Greenlands barrow group: five bowl barrows on Toisland Wold, 500m east of Toisland Farm

Overview

Heritage Category: Scheduled Monument

List Entry Number: 1007567

Date first listed: 17-Jan-1994

Map

Ordnance survey map of Greenlands barrow group: five bowl barrows on Toisland Wold, 500m east of Toisland Farm
© Crown Copyright and database right 2018. All rights reserved. Ordnance Survey Licence number 100024900.
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Location

The building or site itself may lie within the boundary of more than one authority.

County: North Yorkshire

District: Ryedale (District Authority)

Parish: Birdsall

National Grid Reference: SE 83567 63399

Summary

Legacy Record - This information may be included in the List Entry Details.

Reasons for Designation

Bowl barrows, the most numerous form of round barrow, are funerary monuments dating from the Late Neolithic period to the Late Bronze Age, with most examples belonging to the period 2400-1500 BC. They were constructed as earthen or rubble mounds, sometimes ditched, which covered single or multiple burials. They occur either in isolation or grouped as cemeteries and often acted as a focus for burials in later periods. Often superficially similar, although differing widely in size, they exhibit regional variations in form and a diversity of burial practices. There are over 10,000 surviving bowl barrows recorded nationally (many more have already been destroyed), occurring across most of lowland Britain. Often occupying prominent locations, they are a major historic element in the modern landscape and their considerable variation of form and longevity as a monument type provide important information on the diversity of beliefs and social organisations amongst early prehistoric communities. They are particularly representative of their period and a substantial proportion of surviving examples are considered worthy of protection.

Although the barrows have all been partially altered by agricultural activity, below-ground remains of the encircling ditch and the contents of grave pits, as well as any archaeological features between the barrows will survive intact. The monument is a closely associated group of five barrows which has further associations with broadly contemporary boundary earthworks on Birdsall Wold. Similar groups of monuments are also known from other parts of the Wolds and from the southern edge of the North York Moors. Such associations between monuments offer important scope for the study of the division of land for social, ritual and agricultural purposes in different geographical areas during the prehistoric period.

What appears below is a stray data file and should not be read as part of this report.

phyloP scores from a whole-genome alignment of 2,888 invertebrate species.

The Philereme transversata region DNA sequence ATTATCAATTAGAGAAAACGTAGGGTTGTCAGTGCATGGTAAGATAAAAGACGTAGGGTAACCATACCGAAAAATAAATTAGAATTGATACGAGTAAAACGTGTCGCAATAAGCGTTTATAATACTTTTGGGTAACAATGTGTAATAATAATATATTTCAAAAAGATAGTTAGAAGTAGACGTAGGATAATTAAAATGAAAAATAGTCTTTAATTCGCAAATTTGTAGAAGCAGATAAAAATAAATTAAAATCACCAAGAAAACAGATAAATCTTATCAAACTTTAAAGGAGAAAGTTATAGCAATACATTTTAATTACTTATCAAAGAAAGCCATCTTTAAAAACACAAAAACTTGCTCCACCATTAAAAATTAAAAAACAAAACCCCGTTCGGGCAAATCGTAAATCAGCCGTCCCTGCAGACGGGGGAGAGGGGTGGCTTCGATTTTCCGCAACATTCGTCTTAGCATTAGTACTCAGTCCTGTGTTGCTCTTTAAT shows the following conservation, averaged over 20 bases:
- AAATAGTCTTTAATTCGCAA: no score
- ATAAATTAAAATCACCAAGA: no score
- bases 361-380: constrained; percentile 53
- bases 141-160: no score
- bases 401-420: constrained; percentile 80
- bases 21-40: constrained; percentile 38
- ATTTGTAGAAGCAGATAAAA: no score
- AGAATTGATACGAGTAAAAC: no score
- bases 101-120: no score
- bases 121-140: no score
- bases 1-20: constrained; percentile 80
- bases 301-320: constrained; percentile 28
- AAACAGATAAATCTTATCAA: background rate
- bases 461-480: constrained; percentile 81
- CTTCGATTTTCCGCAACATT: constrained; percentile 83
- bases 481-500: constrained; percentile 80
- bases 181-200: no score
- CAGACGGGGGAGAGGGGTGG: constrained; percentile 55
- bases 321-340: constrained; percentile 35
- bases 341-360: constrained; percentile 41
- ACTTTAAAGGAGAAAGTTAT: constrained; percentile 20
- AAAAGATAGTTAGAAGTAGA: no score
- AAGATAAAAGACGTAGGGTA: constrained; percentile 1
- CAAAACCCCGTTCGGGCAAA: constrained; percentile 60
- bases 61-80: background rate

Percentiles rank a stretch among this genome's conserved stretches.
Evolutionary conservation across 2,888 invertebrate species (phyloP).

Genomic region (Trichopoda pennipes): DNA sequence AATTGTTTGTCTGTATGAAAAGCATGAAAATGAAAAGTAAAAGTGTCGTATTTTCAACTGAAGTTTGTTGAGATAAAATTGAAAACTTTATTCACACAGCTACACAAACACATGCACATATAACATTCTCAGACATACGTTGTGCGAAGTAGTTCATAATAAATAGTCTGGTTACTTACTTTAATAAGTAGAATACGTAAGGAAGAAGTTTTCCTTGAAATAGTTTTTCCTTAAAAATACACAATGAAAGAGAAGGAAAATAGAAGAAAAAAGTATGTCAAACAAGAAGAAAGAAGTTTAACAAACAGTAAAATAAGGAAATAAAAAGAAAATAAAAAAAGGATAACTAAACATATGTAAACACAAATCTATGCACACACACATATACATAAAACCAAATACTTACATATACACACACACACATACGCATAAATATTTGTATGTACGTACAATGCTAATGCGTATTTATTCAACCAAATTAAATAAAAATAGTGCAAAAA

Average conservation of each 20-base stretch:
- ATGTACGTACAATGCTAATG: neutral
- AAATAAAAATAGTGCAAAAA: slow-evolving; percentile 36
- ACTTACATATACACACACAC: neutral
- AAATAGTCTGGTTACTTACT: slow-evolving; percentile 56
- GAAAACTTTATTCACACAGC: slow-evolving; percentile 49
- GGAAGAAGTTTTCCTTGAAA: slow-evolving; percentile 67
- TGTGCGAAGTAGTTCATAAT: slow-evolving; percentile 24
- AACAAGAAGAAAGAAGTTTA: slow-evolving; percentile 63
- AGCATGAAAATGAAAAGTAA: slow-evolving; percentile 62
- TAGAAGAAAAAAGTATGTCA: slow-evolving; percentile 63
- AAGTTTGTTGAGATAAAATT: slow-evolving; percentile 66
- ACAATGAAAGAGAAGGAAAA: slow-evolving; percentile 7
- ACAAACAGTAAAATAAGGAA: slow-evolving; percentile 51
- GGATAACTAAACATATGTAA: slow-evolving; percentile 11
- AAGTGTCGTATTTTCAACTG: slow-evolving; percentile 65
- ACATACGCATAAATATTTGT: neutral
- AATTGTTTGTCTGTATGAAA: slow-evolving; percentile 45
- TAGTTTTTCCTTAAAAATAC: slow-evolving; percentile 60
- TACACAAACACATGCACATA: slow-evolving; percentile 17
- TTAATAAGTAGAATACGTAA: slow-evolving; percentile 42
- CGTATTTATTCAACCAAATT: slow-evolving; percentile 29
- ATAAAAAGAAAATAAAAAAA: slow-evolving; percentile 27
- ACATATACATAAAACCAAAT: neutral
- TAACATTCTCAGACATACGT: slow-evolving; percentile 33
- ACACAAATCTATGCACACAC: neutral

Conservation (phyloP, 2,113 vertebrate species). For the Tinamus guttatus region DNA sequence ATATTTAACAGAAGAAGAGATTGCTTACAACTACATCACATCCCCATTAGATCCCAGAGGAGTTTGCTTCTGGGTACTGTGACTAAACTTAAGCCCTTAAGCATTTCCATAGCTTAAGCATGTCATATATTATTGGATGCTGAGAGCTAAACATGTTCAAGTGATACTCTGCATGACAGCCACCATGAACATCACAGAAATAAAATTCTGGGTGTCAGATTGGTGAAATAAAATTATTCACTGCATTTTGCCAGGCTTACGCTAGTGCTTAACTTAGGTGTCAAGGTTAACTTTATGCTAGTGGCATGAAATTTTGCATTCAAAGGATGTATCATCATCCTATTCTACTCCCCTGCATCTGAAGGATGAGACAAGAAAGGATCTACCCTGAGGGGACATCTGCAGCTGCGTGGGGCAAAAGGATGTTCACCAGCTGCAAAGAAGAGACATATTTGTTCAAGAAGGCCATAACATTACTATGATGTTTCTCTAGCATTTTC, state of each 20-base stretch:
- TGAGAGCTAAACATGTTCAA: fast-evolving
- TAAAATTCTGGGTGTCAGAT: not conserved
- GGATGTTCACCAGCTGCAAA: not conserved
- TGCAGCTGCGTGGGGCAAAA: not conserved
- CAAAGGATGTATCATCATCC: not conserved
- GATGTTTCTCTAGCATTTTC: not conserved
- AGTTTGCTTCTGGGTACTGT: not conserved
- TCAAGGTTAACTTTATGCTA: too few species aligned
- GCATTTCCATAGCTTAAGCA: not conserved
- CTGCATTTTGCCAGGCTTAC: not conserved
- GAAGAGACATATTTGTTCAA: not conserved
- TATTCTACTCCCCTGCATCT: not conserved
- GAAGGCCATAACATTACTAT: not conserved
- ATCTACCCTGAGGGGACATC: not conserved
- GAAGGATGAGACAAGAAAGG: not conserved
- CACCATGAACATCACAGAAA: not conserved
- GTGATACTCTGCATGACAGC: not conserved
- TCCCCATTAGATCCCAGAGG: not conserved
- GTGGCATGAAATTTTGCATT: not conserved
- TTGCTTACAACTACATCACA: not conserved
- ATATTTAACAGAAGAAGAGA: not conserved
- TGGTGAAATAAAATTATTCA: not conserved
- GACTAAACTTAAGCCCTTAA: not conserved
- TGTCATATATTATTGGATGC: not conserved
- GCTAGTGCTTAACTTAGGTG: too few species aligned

History

Legacy Record - This information may be included in the List Entry Details.

Details

The monument includes a group of five bowl barrows situated on the crest of Toisland Wold, in an area known as Greenlands. The barrow group is one of a number of prehistoric monuments at the eastern end of Birdsall Wold. Although the barrows have been altered by agricultural activity and none is visible as an earthwork, the circular ditches surrounding the barrows are visible on aerial photographs. The ditches range in diameter from 8m to 22m, defining the outlines of four barrows lying in a line (on a north-easterly alignment) and one barrow lying just south-east of the line of four. The ditches were dug to provide material for the construction of the mounds. These mounds have been levelled over the years while the ditches have become infilled. Despite this, there is no evidence that the below-ground remains of any of the barrows have been disturbed; the buried ditch and the contents of burial pits will remain undisturbed.

MAP EXTRACT The site of the monument is shown on the attached map extract. It includes a 3 metre boundary around the archaeological features, considered to be essential for the monument's support and preservation.

Legacy

The contents of this record have been generated from a legacy data system.

Legacy System number: 20509

Legacy System: RSM

Sources

Other
Stoetz, K., RCHME Survey,
Stoetz, K., RCHME unpublished survey,

End of official listing